Additional evidence of the importance of social belonging is how much of our brain we commit to our social world. Scientist have always felt that the frontal cortex – more specifically – the pre-frontal cortex is what gives rise to human’s intellectual and analytical qualities. Indeed, it is what allows us to do math or read or look at a complex problem and provide several potential solutions. However, upon closer evaluation, very little area of the pre-frontal cortex actually is dedicated to this type of problem solving. Indeed the majority of our pre-frontal cortex becomes active when we are thinking of our social world. In fact, Dr. Lieberman a renowned Social Neuroscientist has coined the social system as the default network system. Not only does this system becomes active when we thinking of social relationships, it becomes active when we are told to think of nothing at all or to stop some type of math problem. The means that even when we are not thinking about our social world, we are thinking about our social world.

Studies of psychopaths, which are individuals who use others as if they were non-human and often take horrible advantage of others has shown damage to the pre-frontal cortex. The pre-frontal cortex acts as a regulator for our social behavior. Many of us have had that moment where we want to slap or hit a person in the face. I would almost guess that every human being will have this experience at least once in their life time. The difference between most people and psychopaths is that it is our prefrontal cortex that provide us with the ability to decide “no I am not going to do that because of XYZ”. This pathway that inhibits this impulse tends to be absent in psychopaths. Again providing evidence of our social brain.

So here is our evidence from our brain, what about our behaviors. Well we can see that our need to belong is a drive from human isolation experiments. We find that when a person is given everything they need to biologically survive: food, water, and shelter. When they are denied human contact their body starts to die as if it was starving or dying from thirst. This unfortunately has lead us to one of our most effective types of punishment which is social isolation. In our not so distant past, being with others was a means of survival and being kicked out of a community was almost a guaranteed death sentence. Hence, when people “acted out” they were simply kicked out of the village. Because during this time it was believed that people acted evil, because they were possessed by demons, when kicked out of the village into the woods, this is where the myth of the haunted forest outside the village has its origins. These myths were also used to make sure no one left the village as well, a form of double edged social control sword.

Into modern times, our prison systems use isolation for behavior management. Unfortunately the missing part of this is whenever you “cage” a human being and isolate them from others, humans become aggressive and violent – does not matter if you are a criminal or a clergy – put someone in captivity and they will become the worse version of them. Hence in these conditions the only means of social control become the threat or use of more aggressive means such as weapons. Indeed it is interesting when we look at our prison system. We have spent centuries using the punishment method – understand this logic – punish someone, all sudden they will realize what they did wrong and never do it again. That like taking a fish out of water and expecting it to learn how to breath like humans do. Instead, we find that in some countries and a few in the United States that use social connection as a basis of their correction efforts they do not have the recidivism or over crowding that United States system have. Indeed countries with the lowest criminal recidivism rates are ones where the inmates are treated like humans and not caged animals.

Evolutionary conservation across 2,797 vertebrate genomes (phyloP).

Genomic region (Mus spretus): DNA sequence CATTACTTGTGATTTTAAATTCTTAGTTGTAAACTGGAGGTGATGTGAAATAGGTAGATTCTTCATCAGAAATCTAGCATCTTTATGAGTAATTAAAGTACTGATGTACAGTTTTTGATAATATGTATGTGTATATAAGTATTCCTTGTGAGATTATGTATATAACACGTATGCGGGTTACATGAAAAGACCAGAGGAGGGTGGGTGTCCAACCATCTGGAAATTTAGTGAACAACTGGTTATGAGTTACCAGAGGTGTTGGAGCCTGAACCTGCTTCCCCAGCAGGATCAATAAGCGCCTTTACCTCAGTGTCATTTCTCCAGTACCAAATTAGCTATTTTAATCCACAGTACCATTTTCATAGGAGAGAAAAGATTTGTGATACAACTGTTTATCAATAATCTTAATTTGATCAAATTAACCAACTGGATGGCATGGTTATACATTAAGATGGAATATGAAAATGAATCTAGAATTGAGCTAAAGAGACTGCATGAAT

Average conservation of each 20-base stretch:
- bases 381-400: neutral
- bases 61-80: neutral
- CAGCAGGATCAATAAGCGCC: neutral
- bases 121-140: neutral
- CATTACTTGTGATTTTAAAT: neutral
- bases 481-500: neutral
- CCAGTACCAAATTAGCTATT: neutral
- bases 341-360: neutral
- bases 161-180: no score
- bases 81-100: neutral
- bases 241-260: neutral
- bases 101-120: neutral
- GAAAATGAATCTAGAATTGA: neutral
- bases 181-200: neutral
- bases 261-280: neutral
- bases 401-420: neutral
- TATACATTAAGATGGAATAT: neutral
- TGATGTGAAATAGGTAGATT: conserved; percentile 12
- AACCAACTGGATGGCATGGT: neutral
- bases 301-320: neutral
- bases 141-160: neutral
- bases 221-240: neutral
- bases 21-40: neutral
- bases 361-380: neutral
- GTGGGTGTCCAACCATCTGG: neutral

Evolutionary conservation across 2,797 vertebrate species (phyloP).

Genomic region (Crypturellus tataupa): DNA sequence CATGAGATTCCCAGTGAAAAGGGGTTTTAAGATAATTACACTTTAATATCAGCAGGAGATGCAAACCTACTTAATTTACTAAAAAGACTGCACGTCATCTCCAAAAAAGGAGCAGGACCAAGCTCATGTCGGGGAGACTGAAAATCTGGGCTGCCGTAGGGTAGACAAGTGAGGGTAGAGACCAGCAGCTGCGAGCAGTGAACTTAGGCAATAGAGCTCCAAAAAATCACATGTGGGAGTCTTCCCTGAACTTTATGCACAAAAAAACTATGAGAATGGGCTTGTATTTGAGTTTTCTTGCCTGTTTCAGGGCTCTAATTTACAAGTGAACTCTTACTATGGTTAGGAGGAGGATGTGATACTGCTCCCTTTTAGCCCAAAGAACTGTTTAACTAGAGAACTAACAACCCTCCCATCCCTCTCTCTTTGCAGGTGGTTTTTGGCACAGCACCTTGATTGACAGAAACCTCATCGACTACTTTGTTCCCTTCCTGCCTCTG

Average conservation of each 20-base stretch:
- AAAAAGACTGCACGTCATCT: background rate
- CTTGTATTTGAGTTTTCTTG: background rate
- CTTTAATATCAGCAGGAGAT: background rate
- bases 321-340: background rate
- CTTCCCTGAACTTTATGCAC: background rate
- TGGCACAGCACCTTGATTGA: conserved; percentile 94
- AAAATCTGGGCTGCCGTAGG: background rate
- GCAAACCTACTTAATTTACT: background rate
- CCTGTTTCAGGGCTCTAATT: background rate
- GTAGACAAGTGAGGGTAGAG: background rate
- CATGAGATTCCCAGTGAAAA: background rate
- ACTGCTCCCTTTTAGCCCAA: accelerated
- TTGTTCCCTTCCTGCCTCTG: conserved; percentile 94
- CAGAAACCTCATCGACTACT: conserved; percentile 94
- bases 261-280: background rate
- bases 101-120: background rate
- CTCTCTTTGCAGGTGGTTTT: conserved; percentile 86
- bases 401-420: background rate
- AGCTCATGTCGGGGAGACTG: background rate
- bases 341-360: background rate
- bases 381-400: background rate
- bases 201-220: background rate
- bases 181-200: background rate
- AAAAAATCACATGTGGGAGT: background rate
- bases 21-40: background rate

If you think about the happiest moments in our lives they rarely happen when we are alone. They always involve someone else. Indeed if we think about the most happy events they tend to represent the height of human connection. Weddings, graduations, birthdays, a work promotion, buying a house, etc etc all are intensely social events. Some the saddest moments in our lives tend to be when we have the threat of losing someone or the actual loss of someone. Even couples who have amicable divorces experience loneliness and sadness. The loss of a job is a loss of identity and social connection. The loss of a loved one. In our modern time forgetting one’s smartphone at home when going to work can bring some people so much pain they rather risk being fired at work, and go back home to get their phone. The smartphone is a social device, indeed it is our social outsourcing partner. It allows us to connect at a distance, it makes sure we don’t forget our social obligations. These outsourcing devises have become so integral in our need for social connection and belonging, we have had to ban them when our cognitive and thinking resources should be else where such as when we are driving. Bottom line everything that brings us pleasure and pain our social in nature. When that pain becomes too much we will try to seek out non-social means to alleviates them such as using drugs, hoarding behaviors, become obsessed with non-human objects, become materialistic, and in some cases act out towards the social order.